- The Washington Times - Wednesday, July 10, 2019

Rallies in more than a dozen cities across the country on Wednesday called on a powerful lobby firm to drop its foreign government clients that persecute religious minorities.

Organized by nonprofit watchdogs Save the Persecuted Christians and Nations in Action, the rallies targeted the international lobbying firm Squire Patton Boggs, whose representation of foreign governments such as Saudi Arabia and China has come under fire in recent weeks.

“We are asking Squire Patton Boggs to drop known persecutors China, Qatar, Saudi Arabia, Cameroon, and the Palestinian Authority from their client list,” activist Dede Laugesen said outside the firm’s Denver offices. “They lobby for these countries who are known persecutors of people of faith.”


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Activists staged similar rallies at the firm’s headquarters in Cleveland and its offices in Tysons, Virginia, and Phoenix and other cities.

The rallies drew attention to the rise in anti-religious fervor worldwide, as international human rights groups have documented increasing attacks against Christians, Muslims and Jews.



In Washington, D.C., about two dozen demonstrators marched around Squire Patton Boggs‘ Foggy Bottom offices with signs that read, “Honk for Freedom in Saudi Arabia.”

“These people represent the worst of this town,” said Frank Gaffney, president of Save the Persecuted Christians. “They take money from the very regimes that oppress religious minorities.”

Squire Patton Boggs did not respond to requests for comment. It has offices in Beijing and Shanghai, and offers clients a way to navigate the business climate in Qatar on its website.

In a letter activists left at the front desks of the firm’s offices, Mr. Gaffney and others called out Squire Patton Boggs strategic adviser John A. Boehner, the former House speaker, and called on the firm to drop foreign persecutors in advance of next week’s religious freedom summit hosted by the State Department.

“The Saudi government ought not to have representation up on Capitol Hill,” former Rep. Frank Wolf, Virginia Republican, said outside Squire Patton Boggs‘ D.C. offices.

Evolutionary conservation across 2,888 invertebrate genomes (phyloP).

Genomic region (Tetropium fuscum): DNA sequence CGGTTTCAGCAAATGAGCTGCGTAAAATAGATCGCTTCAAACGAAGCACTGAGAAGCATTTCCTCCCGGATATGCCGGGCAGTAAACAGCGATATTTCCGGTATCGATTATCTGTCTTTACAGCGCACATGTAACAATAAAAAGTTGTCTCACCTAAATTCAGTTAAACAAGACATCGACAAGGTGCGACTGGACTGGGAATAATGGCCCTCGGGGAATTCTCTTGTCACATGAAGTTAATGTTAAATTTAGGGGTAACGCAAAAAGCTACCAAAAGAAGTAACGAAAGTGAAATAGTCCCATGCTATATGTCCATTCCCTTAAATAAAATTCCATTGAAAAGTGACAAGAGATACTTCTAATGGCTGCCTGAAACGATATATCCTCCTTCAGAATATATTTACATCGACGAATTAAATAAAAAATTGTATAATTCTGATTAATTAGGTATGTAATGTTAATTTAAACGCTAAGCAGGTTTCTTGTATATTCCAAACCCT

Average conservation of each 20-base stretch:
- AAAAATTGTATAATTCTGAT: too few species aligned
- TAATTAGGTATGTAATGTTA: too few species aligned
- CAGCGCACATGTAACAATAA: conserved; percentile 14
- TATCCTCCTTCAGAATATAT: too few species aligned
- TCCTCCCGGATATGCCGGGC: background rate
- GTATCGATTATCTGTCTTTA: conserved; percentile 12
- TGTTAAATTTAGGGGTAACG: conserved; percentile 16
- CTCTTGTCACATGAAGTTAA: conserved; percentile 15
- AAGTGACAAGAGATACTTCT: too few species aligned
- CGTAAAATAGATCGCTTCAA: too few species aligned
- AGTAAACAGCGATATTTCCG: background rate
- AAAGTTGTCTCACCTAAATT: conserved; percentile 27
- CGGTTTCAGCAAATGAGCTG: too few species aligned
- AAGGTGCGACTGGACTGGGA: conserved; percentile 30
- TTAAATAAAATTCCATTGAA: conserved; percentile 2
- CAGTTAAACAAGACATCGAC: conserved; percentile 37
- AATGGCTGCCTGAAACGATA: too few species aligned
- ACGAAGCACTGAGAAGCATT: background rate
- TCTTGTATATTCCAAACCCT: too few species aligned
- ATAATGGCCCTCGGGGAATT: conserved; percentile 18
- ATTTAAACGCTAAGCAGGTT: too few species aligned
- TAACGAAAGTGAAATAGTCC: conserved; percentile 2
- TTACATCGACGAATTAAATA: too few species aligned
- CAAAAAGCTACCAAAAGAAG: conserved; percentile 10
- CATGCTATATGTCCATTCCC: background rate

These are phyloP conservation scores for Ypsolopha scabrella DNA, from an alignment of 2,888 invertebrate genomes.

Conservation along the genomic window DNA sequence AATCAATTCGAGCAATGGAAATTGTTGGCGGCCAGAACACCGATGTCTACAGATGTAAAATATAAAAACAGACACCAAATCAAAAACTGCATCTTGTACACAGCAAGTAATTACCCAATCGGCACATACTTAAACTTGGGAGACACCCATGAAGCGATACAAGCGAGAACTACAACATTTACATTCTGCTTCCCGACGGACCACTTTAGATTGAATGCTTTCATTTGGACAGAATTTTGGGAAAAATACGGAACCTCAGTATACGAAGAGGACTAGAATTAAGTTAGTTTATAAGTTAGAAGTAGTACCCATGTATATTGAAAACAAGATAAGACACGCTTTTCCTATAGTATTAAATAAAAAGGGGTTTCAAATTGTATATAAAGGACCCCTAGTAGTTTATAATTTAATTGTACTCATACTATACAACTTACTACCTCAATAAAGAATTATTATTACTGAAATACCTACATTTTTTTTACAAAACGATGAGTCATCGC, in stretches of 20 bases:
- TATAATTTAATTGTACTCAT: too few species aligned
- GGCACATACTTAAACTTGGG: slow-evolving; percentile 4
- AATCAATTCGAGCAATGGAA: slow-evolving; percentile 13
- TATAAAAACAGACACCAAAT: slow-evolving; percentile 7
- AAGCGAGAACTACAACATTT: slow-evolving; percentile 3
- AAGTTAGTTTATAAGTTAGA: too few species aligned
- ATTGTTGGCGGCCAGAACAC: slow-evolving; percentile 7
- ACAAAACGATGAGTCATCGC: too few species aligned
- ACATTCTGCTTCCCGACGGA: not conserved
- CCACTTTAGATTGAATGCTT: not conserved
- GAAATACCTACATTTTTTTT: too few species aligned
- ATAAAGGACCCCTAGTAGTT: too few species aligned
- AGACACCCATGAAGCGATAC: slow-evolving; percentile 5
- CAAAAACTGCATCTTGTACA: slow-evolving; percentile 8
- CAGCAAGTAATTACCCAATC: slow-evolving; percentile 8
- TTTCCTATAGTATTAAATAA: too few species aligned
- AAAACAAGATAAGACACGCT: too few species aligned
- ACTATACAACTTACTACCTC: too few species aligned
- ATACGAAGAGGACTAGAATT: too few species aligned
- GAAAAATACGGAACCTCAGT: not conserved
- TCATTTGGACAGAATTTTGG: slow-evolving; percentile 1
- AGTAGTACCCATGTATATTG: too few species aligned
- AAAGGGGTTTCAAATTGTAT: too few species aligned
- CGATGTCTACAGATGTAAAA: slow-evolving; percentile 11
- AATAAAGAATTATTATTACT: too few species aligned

Mr. Wolf criticized the Saudis for harboring 9/11 terrorists and publishing anti-Semitic textbooks.

The rallies arrived on the heels of several reports on increasing religious discrimination and persecution around the world.

Last month, the State Department released its annual religious freedom report, criticizing China for its internment of 1 million Uighur Muslims in reeducation camps and Qatar for printing anti-Semitic cartoons in state-owned newspapers after the Trump administration announced it would move the U.S. Embassy in Israel from Tel Aviv to Jerusalem.

The Christian advocacy group OpenDoorsUSA documented a rise in worldwide attacks against Christians in its annual World Watch List, published earlier this year.

And a July 4 report from Anglican Bishop Philip Mounstephen of Truro, commissioned by the British government, called on “Western voices” to recognize the “plight of Christians.”

“It’s extremely serious,” said Kyle Olbert, a member of the East Turkistan National Awakening Movement who attended the D.C. rally. “We’re here to express our condemnation of this white-shoe firm doing business with these nations who are engaged in egregious religious freedom oppression.”

The last six months have seen gruesome attacks on people of faith. Fifty-one people were killed in March in shootings at mosques in Christchurch, New Zealand. More than 250 people died in bombings in Sri Lanka that targeted Christians on Easter.

As the 2018 State Department report shows, religious discrimination emerges in a range of subtle, sometimes less-detectable ways.

The report documented brutal attacks against Jehovah’s Witnesses evangelists in Israel, the unprecedented 16% rise in the number of anti-Semitic incidents in the U.K., and an incident in Sweden when government authorities refused a Christian refugee’s application for asylum on religious persecution grounds in his home country of Afghanistan. That applicant later took his own life, the report says.

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